A federal judge has refused a motion to postpone proceedings in the SCO Group's lawsuit against Novell until after next year's separate SCO-IBM trial concludes.
However, U.S. District Judge Dale Kimball did grant SCO additional time to respond to Novell's motion for dismissal, giving the Lindon software company until Dec. 11 to file arguments that its "slander of title" complaint be saved.
The SCO Group v. IBM lawsuit is starting to remind me of the chorus from my favorite Robert Earl Keen tune: "The road goes on forever, and the party never ends."
Seems like this case will never, ever grind to a conclusion. And not a month goes by without something weird or pathetic or inadvertently hilarious happening.
Microsoft has denied allegations that it offered to guarantee an investment made in The SCO Group, a software company embroiled in a long-standing intellectual property dispute with IBM.
"Microsoft has no financial relationship with BayStar and never agreed to guarantee any of BayStar's $50 million investment in SCO," a Microsoft spokesperson said in a statement on Monday.
Hans Reiser, author of ReiserFS, was taken into custody at 11 a.m., hours after Oakland police and FBI technicians searched his home in the Oakland hills. His estranged wife, Nina Reiser, 31, has been missing since Sept. 3, when she dropped off the couple's son and daughter at his home.
Heavens. End game is turning out to be fun. SCO now begs the court to postpone its bankruptcy by... no, wait, they didn't say that. They ask for a stay on the Novell motion for partial summary judgment or preliminary injunction until after the IBM case goes to trial and is decided. They do seem to be in a bit of a tizzy.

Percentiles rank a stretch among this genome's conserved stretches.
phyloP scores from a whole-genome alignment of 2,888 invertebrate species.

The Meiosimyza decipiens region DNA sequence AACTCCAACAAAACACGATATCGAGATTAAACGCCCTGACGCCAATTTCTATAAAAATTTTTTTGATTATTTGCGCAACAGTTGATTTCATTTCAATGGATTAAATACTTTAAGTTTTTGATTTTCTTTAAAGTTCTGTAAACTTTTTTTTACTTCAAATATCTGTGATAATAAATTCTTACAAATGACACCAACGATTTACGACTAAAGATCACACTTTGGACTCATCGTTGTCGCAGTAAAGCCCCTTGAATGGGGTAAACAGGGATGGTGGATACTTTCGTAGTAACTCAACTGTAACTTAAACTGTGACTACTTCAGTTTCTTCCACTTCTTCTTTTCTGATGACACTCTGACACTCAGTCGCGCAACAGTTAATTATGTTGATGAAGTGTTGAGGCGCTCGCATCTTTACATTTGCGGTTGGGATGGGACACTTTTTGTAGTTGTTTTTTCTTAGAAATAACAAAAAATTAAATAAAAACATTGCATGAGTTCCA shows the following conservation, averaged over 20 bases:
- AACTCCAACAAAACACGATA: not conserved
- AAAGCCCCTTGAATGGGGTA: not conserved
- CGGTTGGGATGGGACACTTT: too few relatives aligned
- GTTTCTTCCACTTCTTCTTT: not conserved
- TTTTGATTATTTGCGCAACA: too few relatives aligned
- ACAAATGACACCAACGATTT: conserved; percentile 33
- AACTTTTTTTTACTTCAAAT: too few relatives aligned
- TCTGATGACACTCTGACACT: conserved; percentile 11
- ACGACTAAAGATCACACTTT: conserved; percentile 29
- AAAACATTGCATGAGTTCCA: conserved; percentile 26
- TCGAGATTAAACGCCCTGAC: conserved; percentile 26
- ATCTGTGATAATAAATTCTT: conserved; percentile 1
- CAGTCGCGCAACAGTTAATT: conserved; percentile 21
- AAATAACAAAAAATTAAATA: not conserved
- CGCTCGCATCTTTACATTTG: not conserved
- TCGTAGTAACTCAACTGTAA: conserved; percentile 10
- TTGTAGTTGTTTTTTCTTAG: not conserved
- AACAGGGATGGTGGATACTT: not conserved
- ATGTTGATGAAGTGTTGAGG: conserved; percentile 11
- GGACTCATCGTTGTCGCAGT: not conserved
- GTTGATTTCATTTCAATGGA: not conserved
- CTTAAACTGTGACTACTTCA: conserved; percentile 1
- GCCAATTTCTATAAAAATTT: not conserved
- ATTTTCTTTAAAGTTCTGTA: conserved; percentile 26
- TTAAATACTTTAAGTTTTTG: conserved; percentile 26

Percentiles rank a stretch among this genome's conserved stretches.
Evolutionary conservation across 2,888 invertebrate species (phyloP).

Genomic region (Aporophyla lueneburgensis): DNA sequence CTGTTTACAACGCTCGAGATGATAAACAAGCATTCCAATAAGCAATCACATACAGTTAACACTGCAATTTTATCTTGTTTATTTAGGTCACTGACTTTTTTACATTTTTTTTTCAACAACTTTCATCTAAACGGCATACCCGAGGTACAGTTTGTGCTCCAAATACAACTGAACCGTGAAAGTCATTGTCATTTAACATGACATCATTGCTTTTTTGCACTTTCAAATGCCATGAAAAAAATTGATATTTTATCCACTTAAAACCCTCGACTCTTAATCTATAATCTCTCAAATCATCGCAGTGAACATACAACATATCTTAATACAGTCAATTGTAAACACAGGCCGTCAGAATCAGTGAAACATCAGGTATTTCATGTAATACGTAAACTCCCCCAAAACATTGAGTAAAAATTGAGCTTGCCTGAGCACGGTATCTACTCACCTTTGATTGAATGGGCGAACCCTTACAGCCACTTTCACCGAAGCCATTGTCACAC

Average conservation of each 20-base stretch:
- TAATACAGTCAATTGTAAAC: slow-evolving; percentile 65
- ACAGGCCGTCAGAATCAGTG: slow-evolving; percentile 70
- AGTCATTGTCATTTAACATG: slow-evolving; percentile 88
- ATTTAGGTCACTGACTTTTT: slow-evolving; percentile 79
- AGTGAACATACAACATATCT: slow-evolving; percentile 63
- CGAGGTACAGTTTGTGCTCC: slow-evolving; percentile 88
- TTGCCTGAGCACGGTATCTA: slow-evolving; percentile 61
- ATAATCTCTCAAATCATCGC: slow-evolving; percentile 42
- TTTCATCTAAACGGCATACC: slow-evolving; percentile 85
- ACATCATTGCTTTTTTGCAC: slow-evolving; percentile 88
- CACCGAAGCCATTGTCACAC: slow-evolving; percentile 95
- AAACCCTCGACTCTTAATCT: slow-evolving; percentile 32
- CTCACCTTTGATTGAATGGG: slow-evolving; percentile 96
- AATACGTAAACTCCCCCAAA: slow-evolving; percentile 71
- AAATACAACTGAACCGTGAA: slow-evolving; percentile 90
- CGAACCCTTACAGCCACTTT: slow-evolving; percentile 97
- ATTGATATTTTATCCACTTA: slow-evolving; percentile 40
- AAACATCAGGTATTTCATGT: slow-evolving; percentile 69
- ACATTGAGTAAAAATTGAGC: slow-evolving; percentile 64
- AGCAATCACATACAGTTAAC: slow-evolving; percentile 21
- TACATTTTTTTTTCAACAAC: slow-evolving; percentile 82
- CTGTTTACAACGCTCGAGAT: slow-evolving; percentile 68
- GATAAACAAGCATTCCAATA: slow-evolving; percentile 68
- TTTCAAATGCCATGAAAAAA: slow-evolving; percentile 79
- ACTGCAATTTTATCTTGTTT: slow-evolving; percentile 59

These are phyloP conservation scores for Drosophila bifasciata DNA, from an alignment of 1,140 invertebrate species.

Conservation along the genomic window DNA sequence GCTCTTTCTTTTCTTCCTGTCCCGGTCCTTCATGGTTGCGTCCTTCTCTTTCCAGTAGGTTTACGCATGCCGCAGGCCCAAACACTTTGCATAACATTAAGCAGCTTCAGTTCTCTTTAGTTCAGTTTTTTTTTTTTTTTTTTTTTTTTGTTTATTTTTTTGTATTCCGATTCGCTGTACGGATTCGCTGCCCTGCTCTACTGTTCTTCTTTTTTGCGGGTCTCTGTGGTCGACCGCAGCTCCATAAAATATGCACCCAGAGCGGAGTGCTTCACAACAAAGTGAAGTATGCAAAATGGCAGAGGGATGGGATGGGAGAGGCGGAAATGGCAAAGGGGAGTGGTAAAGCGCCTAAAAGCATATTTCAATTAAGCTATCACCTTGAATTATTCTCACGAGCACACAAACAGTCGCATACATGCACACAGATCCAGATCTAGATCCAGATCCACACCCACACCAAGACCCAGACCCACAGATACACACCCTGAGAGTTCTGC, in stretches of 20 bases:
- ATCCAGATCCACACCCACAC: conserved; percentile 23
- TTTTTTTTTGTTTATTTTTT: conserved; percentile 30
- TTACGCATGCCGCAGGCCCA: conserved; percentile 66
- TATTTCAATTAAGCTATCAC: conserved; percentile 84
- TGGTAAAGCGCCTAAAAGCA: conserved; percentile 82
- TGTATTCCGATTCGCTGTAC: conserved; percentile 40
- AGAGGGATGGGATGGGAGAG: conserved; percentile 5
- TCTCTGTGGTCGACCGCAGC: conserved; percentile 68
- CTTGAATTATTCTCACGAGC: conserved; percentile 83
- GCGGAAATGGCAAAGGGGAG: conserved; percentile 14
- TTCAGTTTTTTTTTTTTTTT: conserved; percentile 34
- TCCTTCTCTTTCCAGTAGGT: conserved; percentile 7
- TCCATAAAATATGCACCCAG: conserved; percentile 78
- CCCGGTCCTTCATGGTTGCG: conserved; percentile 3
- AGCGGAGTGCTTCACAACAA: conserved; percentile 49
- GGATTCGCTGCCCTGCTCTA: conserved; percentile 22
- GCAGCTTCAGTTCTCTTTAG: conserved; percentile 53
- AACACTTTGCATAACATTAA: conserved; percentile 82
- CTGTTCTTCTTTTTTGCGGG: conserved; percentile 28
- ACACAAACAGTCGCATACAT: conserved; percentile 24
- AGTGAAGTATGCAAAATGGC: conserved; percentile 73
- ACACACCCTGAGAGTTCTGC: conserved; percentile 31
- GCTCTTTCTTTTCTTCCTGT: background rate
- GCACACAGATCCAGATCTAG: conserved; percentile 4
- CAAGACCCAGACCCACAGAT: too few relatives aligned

SCO got used to IBM's gentlemenly ways. Now they are up against Novell's pit bull lawyers, who think of everything, and don't care for nuttin', street fighters in the very best sense of the term, and SCO, who would certainly do the same if the tables were turned and they had the ammo, is screaming bloody murder and asking the court to make them stop. Or wait, so SCO can catch its breath and not get beat to a pulp.
Both sides in SCO v. IBM have filed motions for summary judgment. To be precise, SCO has filed one for partial summary judgment (which I'll have up in a minute or two) and IBM has filed several motions for summary judgment, one for each of SCO's claims and two more for good measure on two of IBM's counterclaims. In other words, it is asking the court to throw out SCO's entire case, and to grant it judgment on two counterclaims without even going to trial on those two.
The gpl-violations.org project prevails in court litigation against D-Link Germany GmbH regarding D-Link's alleged inappropriate and copyright infringing use of parts of the Linux Operating System Kernel.
Alexander Maryanovsky, the developer of Jin, a Java-based chess client, has filed a lawsuit in Israel that alleges multiple violations of the GNU General Public License (GPL). In the suit, Maryanovsky alleges that International Chess University (IChessU), a startup offering online chess tutoring, and Alexander Rabinovitch, its CEO, violated both his copyright and the GPL in its production and distribution of the IChessU client, a piece of software based on Jin. Both sides agree on the general outline of events, but differ in their interpretation of the GPL and its applicability.